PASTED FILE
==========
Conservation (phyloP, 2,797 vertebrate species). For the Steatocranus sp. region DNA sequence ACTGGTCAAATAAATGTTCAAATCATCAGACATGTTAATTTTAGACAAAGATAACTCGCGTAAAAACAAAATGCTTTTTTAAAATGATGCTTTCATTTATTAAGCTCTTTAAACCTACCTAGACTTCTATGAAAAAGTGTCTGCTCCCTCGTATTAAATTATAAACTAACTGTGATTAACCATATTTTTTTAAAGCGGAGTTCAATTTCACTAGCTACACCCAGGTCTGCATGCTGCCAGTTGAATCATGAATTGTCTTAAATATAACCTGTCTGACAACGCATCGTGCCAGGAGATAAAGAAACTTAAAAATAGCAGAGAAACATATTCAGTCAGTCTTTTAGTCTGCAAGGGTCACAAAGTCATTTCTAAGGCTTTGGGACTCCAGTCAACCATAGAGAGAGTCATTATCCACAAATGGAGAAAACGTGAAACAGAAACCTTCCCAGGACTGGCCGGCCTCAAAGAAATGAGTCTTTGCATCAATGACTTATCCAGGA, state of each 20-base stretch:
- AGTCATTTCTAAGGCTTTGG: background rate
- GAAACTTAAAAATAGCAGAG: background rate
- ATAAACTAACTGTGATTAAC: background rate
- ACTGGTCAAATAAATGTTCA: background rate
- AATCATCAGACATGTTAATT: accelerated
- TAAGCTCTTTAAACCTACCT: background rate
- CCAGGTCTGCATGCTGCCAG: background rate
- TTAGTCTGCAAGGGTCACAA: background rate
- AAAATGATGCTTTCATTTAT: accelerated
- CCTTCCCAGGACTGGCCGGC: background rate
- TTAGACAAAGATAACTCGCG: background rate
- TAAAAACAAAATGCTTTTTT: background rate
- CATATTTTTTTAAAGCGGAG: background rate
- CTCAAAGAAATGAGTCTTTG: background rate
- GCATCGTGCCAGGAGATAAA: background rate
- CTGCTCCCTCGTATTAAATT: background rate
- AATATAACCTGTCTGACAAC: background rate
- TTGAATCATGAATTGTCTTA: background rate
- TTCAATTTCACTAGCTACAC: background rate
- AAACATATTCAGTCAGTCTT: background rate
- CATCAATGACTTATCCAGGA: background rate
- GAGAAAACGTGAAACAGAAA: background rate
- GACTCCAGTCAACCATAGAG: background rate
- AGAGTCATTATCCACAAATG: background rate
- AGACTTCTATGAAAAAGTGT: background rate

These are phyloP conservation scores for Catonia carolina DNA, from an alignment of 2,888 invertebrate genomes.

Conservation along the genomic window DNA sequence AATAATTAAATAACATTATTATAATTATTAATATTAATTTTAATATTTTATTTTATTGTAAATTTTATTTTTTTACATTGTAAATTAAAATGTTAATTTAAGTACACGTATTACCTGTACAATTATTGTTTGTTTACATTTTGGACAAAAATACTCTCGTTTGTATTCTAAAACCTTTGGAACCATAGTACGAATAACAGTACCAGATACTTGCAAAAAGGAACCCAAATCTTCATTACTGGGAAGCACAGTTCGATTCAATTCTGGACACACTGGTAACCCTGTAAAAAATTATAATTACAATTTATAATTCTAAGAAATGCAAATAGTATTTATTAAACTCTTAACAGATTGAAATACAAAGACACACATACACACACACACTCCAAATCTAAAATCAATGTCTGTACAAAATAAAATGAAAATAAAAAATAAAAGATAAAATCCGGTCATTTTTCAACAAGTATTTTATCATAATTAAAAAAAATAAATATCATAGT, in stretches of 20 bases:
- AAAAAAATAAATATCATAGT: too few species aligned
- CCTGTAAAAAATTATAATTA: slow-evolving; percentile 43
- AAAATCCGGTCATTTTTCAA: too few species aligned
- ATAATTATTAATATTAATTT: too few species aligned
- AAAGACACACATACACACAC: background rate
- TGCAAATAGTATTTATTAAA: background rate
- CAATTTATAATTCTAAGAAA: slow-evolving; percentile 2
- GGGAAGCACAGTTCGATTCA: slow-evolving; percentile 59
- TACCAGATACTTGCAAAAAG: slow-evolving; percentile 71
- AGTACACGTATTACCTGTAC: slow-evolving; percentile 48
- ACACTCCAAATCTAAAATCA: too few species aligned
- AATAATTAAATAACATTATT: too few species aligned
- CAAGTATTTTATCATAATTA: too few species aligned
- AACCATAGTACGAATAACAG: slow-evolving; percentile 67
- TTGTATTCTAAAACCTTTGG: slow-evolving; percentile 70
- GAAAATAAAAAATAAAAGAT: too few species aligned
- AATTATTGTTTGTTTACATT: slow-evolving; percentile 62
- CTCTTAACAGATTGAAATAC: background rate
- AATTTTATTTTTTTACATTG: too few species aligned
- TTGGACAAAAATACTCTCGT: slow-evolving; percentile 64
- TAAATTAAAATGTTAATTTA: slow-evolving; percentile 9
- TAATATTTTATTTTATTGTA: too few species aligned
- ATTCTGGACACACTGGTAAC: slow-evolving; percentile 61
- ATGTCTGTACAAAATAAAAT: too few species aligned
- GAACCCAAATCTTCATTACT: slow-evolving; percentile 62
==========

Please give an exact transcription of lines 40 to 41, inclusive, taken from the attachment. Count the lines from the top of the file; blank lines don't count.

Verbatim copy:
- AATAATTAAATAACATTATT: too few species aligned
- CAAGTATTTTATCATAATTA: too few species aligned